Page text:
Map showing position of Scapa Flow The first thing that happened was that, after about a month, two of us, Jimmy James and me, suddenly got a message from the Navy. We were to go to Scapa Flow. Immediately. That day. How, for God's sake? Well, it happened that an Admiral, with attendant Flag Lieutenant (which all Admirals have) was just finishing a visit to Inveraray and was going to be collected by a Walrus, a Flying Boat (the only type of aircraft that could land within 50 miles) in about half an hour. We were to go to the landing stage immediately, where the Flag Lieut. probably already was. So Jimmy and I, who hardly knew each other, grabbed a few things and our hats and went to the landing stage (one embarrassment was that I had a dog, which wouldn't go down well with the Navy, I thought, and I just had time to dump him with a friend who also had a dog. This took a few extra minutes).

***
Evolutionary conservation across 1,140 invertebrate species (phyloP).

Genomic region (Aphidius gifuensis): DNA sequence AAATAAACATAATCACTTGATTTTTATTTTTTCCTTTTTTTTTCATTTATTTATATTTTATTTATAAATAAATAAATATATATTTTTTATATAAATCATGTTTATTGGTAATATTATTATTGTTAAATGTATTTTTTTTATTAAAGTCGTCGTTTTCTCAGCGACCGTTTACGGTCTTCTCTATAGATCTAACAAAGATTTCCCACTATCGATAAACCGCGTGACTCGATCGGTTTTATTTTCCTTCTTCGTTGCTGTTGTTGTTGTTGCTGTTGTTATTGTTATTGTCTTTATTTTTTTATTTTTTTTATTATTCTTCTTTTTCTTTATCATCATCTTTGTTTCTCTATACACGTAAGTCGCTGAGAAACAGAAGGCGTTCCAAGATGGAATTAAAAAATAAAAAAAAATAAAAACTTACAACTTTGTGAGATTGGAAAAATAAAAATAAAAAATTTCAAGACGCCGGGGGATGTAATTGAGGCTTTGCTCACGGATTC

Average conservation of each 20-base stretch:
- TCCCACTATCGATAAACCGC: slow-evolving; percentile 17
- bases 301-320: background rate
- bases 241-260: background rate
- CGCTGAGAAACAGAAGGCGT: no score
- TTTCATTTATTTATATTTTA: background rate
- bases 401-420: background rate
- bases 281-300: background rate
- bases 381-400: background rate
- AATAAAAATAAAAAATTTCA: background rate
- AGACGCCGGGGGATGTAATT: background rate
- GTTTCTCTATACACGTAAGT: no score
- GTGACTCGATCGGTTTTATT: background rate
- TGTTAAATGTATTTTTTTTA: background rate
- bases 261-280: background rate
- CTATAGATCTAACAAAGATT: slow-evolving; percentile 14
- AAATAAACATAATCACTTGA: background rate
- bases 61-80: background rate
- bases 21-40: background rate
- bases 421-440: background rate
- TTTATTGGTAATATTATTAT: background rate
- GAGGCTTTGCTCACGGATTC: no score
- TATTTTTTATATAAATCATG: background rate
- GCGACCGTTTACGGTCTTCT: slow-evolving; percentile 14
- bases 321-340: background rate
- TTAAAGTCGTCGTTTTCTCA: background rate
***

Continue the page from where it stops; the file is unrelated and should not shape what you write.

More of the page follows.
The Flag Lieut. (a Navy Lieut. Is considered equal to an Army Captain) obviously thought himself, very far above anything from the Army and considered that we needed a lecture on how to behave to an Admiral and in a boat, and in a ship and the difference between them. An Admiral must be the first person in a party onto a ship, but the last person onto a boat, and vice versa. I don't know why. Perhaps an Admiral wants to be on a boat for as short a time as possible. How, when and who to salute. And about hats. The Navy don't seem to bother about hats much. They sometimes wear them and sometimes don't and people salute other people all the time, whether they have hats on or not. In the Army a hat is part of one's uniform and one does not salute when one isn't in uniform or hasn't a hat on. I hate wearing a hat and find any sort uncomfortable, so I took it off whenever I can. I found later that Jimmy wore his hat whenever he had it with him. He rather liked it. Anyway we listened to the Flag Lieut. And tried to remember his advice. Then the Admiral turned up and we saluted him.